Journal article

Large summer rainfall events and their importance in mitigating droughts over the south Western Cape, South Africa


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Publication Details

Author list: De Kock WM, Blamey RC, Reason CJC.

Publisher: American Meteorological Society

Publication year: 2021

Journal: Journal of Hydrometeorology

Volume number: 22

Issue number: 3

Start page: 587

End page: 599

Total number of pages: 13

ISSN: 1525-755X

eISSN: 1525-7541


Abstract

Although the south Western Cape receives most of its rainfall between May and September, there are substantial rainfall events in some summers. These events are of interest in themselves as well as for their possible role in mitigating the frequent winter droughts that the region suffers from. Most recently, greater Cape Town suffered a devastating drought during 2015–18 known as the Day Zero drought due to the high risk of urban areas running out of piped water supply. Estimated data from the city show that major dam levels in the south Western Cape increased more than 1% in some cases after large rainfall events (LREs) in the summer of 2018/19. This increase is significant as dam levels often decrease by several percent per month during the hot summer. In this study, LREs over the south Western Cape during the summer (October–March) are investigated together with dam level data. Most summer LREs result from atmospheric rivers (ARs) or cutoff lows (COLs). ARs have not been previously studied in the South African region except for one study for winter that showed they are responsible for almost all the heavy rainfall events in the Western Cape. Although COLs are most common in the transition months, they can also occur in midwinter and summer. COLs tend to last longer and cover larger areas than ARs, which typically yield relatively short bursts of intense rainfall mostly concentrated around greater Cape Town. After each summer LRE, average dam levels increase by up to 5%, suggesting they are very important for drought recovery. In particular, summer LREs following the anomalously dry winters of 1980, 1984, 2003, 2004, and 2015–18 played an important role in mitigating those droughts.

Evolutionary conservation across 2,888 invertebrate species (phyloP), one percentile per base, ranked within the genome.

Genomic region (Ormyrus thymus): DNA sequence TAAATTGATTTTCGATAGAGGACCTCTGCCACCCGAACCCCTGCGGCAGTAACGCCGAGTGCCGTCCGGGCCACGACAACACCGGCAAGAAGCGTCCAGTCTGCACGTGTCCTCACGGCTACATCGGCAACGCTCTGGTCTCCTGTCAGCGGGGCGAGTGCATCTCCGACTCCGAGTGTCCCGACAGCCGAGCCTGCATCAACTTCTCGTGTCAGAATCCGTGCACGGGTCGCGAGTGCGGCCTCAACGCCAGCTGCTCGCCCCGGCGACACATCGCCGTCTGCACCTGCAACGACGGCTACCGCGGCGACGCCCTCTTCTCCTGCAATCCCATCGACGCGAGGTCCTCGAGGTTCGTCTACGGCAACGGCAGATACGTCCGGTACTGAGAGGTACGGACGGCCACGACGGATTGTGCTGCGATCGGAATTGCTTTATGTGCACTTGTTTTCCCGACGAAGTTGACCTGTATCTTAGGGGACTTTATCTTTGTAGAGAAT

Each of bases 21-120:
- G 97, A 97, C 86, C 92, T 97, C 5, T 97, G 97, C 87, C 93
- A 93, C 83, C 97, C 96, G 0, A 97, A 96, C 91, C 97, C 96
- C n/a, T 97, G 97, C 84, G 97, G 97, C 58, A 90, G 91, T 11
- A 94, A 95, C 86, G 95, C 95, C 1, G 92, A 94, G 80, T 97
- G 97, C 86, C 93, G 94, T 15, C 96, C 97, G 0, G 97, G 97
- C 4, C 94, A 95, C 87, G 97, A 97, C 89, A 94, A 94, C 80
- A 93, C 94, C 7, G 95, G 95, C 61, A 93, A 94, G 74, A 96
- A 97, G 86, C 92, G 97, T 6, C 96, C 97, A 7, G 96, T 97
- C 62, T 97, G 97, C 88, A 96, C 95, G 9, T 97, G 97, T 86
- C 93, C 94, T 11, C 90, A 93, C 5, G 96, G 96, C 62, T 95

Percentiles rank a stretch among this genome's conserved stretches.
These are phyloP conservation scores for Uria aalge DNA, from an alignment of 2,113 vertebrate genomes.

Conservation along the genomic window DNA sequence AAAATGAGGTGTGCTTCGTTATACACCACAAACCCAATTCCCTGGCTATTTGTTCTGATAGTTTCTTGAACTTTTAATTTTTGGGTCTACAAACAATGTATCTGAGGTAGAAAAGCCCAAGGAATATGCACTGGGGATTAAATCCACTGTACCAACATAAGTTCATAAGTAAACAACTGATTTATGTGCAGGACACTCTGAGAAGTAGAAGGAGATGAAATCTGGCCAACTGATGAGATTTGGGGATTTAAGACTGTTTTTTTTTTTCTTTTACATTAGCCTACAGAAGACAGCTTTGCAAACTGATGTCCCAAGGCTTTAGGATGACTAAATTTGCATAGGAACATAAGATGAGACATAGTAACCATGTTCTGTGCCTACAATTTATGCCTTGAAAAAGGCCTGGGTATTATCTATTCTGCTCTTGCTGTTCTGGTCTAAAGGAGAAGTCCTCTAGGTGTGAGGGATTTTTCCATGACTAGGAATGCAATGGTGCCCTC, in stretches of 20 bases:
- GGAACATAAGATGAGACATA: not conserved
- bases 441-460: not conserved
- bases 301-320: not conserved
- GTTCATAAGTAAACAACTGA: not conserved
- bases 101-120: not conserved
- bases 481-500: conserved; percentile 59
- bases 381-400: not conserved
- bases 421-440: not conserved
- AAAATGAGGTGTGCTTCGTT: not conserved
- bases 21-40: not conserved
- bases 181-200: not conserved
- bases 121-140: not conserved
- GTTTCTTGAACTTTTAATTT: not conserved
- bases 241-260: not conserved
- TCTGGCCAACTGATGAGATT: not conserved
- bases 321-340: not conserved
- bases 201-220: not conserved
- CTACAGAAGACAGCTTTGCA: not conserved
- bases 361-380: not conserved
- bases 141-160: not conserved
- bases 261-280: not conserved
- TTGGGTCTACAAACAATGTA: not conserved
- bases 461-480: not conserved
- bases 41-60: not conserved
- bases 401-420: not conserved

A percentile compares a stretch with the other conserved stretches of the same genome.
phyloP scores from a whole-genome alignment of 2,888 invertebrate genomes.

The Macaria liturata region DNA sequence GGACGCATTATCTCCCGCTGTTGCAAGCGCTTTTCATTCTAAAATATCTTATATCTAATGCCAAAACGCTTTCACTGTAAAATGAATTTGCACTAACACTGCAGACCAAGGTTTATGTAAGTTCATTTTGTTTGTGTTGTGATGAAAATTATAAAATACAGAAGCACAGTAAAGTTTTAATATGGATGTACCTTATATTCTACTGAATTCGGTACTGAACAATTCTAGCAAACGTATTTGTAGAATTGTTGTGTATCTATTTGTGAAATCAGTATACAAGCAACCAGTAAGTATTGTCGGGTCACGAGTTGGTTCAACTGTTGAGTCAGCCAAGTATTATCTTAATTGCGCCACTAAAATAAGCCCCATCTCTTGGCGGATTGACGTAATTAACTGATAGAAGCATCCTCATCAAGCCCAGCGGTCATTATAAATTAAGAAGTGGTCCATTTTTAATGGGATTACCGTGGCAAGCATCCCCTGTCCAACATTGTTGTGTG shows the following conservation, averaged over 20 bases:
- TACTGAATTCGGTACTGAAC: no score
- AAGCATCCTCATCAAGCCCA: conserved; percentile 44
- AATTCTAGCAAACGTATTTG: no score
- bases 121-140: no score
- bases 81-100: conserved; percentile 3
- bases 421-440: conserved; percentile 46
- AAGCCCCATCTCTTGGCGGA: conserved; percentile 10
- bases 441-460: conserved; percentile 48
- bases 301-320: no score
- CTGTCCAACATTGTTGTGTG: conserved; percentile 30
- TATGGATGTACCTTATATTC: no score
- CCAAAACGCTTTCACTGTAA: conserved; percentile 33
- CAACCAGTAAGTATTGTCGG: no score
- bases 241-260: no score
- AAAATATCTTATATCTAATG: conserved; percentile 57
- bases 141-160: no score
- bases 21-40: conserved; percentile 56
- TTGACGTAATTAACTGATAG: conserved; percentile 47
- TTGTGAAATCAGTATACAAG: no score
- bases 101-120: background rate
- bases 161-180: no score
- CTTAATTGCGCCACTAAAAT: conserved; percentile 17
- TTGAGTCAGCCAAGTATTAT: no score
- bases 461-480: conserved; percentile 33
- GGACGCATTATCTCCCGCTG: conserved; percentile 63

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Last updated on 2021-08-03 at 15:48